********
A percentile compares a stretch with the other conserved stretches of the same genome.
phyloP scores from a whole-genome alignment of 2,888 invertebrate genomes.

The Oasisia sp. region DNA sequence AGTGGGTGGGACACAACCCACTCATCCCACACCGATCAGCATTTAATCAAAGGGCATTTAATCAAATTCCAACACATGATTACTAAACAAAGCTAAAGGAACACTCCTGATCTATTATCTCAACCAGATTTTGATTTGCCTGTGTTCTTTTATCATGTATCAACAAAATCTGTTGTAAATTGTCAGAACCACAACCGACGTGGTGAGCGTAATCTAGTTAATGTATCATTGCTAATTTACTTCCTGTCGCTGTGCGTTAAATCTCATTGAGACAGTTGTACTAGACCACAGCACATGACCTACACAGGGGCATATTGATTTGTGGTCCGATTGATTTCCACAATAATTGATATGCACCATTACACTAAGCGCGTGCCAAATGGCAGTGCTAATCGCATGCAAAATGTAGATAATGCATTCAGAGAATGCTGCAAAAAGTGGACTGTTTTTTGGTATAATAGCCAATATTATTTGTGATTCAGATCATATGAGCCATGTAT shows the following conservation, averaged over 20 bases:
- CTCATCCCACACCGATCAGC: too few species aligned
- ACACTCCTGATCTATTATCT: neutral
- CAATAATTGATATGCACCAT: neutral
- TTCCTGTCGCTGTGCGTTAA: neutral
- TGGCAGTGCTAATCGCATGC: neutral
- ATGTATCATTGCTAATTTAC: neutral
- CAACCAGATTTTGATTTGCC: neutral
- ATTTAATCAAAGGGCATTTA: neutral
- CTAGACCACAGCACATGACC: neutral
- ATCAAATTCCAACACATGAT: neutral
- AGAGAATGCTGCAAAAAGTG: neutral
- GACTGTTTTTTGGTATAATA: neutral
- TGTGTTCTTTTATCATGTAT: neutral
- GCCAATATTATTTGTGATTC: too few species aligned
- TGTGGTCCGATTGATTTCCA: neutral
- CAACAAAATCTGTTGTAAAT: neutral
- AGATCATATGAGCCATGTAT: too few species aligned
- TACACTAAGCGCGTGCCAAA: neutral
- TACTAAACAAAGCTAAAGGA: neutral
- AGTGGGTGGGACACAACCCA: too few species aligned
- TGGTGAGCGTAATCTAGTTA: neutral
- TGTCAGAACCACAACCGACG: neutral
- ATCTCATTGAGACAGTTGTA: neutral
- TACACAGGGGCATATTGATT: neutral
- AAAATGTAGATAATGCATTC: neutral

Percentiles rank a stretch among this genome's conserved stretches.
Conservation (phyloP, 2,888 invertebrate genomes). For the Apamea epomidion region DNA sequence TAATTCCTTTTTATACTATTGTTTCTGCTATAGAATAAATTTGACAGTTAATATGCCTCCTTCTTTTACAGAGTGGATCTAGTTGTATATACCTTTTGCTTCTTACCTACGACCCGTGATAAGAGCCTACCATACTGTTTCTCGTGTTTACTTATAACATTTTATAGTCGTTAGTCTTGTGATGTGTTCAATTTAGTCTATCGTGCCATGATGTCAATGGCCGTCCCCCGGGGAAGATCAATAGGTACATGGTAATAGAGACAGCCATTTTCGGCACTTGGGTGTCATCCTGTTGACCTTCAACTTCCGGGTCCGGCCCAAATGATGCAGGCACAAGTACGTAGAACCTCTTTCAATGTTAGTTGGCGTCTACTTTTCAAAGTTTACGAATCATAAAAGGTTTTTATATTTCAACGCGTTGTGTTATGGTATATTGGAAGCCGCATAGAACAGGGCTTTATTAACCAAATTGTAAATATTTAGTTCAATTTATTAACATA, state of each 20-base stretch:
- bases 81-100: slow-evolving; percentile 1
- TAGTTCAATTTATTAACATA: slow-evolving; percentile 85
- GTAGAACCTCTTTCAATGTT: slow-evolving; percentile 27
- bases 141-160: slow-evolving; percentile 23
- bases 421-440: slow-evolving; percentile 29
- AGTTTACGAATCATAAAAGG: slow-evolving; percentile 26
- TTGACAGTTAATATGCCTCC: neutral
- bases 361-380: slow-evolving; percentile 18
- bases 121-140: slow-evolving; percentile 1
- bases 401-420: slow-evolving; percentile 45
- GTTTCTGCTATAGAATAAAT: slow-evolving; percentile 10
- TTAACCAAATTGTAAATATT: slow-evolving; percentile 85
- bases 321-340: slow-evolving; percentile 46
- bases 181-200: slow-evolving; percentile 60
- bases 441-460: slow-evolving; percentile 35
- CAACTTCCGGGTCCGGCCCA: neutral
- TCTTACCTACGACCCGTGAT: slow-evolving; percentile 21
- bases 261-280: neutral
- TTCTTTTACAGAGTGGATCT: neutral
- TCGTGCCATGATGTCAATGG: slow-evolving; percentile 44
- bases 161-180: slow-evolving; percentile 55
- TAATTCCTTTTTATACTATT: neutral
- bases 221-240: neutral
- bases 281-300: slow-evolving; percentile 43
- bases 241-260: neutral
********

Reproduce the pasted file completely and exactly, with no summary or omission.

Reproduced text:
A percentile compares a stretch with the other conserved stretches of the same genome.
phyloP scores from a whole-genome alignment of 2,888 invertebrate genomes.

The Oasisia sp. region DNA sequence AGTGGGTGGGACACAACCCACTCATCCCACACCGATCAGCATTTAATCAAAGGGCATTTAATCAAATTCCAACACATGATTACTAAACAAAGCTAAAGGAACACTCCTGATCTATTATCTCAACCAGATTTTGATTTGCCTGTGTTCTTTTATCATGTATCAACAAAATCTGTTGTAAATTGTCAGAACCACAACCGACGTGGTGAGCGTAATCTAGTTAATGTATCATTGCTAATTTACTTCCTGTCGCTGTGCGTTAAATCTCATTGAGACAGTTGTACTAGACCACAGCACATGACCTACACAGGGGCATATTGATTTGTGGTCCGATTGATTTCCACAATAATTGATATGCACCATTACACTAAGCGCGTGCCAAATGGCAGTGCTAATCGCATGCAAAATGTAGATAATGCATTCAGAGAATGCTGCAAAAAGTGGACTGTTTTTTGGTATAATAGCCAATATTATTTGTGATTCAGATCATATGAGCCATGTAT shows the following conservation, averaged over 20 bases:
- CTCATCCCACACCGATCAGC: too few species aligned
- ACACTCCTGATCTATTATCT: neutral
- CAATAATTGATATGCACCAT: neutral
- TTCCTGTCGCTGTGCGTTAA: neutral
- TGGCAGTGCTAATCGCATGC: neutral
- ATGTATCATTGCTAATTTAC: neutral
- CAACCAGATTTTGATTTGCC: neutral
- ATTTAATCAAAGGGCATTTA: neutral
- CTAGACCACAGCACATGACC: neutral
- ATCAAATTCCAACACATGAT: neutral
- AGAGAATGCTGCAAAAAGTG: neutral
- GACTGTTTTTTGGTATAATA: neutral
- TGTGTTCTTTTATCATGTAT: neutral
- GCCAATATTATTTGTGATTC: too few species aligned
- TGTGGTCCGATTGATTTCCA: neutral
- CAACAAAATCTGTTGTAAAT: neutral
- AGATCATATGAGCCATGTAT: too few species aligned
- TACACTAAGCGCGTGCCAAA: neutral
- TACTAAACAAAGCTAAAGGA: neutral
- AGTGGGTGGGACACAACCCA: too few species aligned
- TGGTGAGCGTAATCTAGTTA: neutral
- TGTCAGAACCACAACCGACG: neutral
- ATCTCATTGAGACAGTTGTA: neutral
- TACACAGGGGCATATTGATT: neutral
- AAAATGTAGATAATGCATTC: neutral

Percentiles rank a stretch among this genome's conserved stretches.
Conservation (phyloP, 2,888 invertebrate genomes). For the Apamea epomidion region DNA sequence TAATTCCTTTTTATACTATTGTTTCTGCTATAGAATAAATTTGACAGTTAATATGCCTCCTTCTTTTACAGAGTGGATCTAGTTGTATATACCTTTTGCTTCTTACCTACGACCCGTGATAAGAGCCTACCATACTGTTTCTCGTGTTTACTTATAACATTTTATAGTCGTTAGTCTTGTGATGTGTTCAATTTAGTCTATCGTGCCATGATGTCAATGGCCGTCCCCCGGGGAAGATCAATAGGTACATGGTAATAGAGACAGCCATTTTCGGCACTTGGGTGTCATCCTGTTGACCTTCAACTTCCGGGTCCGGCCCAAATGATGCAGGCACAAGTACGTAGAACCTCTTTCAATGTTAGTTGGCGTCTACTTTTCAAAGTTTACGAATCATAAAAGGTTTTTATATTTCAACGCGTTGTGTTATGGTATATTGGAAGCCGCATAGAACAGGGCTTTATTAACCAAATTGTAAATATTTAGTTCAATTTATTAACATA, state of each 20-base stretch:
- bases 81-100: slow-evolving; percentile 1
- TAGTTCAATTTATTAACATA: slow-evolving; percentile 85
- GTAGAACCTCTTTCAATGTT: slow-evolving; percentile 27
- bases 141-160: slow-evolving; percentile 23
- bases 421-440: slow-evolving; percentile 29
- AGTTTACGAATCATAAAAGG: slow-evolving; percentile 26
- TTGACAGTTAATATGCCTCC: neutral
- bases 361-380: slow-evolving; percentile 18
- bases 121-140: slow-evolving; percentile 1
- bases 401-420: slow-evolving; percentile 45
- GTTTCTGCTATAGAATAAAT: slow-evolving; percentile 10
- TTAACCAAATTGTAAATATT: slow-evolving; percentile 85
- bases 321-340: slow-evolving; percentile 46
- bases 181-200: slow-evolving; percentile 60
- bases 441-460: slow-evolving; percentile 35
- CAACTTCCGGGTCCGGCCCA: neutral
- TCTTACCTACGACCCGTGAT: slow-evolving; percentile 21
- bases 261-280: neutral
- TTCTTTTACAGAGTGGATCT: neutral
- TCGTGCCATGATGTCAATGG: slow-evolving; percentile 44
- bases 161-180: slow-evolving; percentile 55
- TAATTCCTTTTTATACTATT: neutral
- bases 221-240: neutral
- bases 281-300: slow-evolving; percentile 43
- bases 241-260: neutral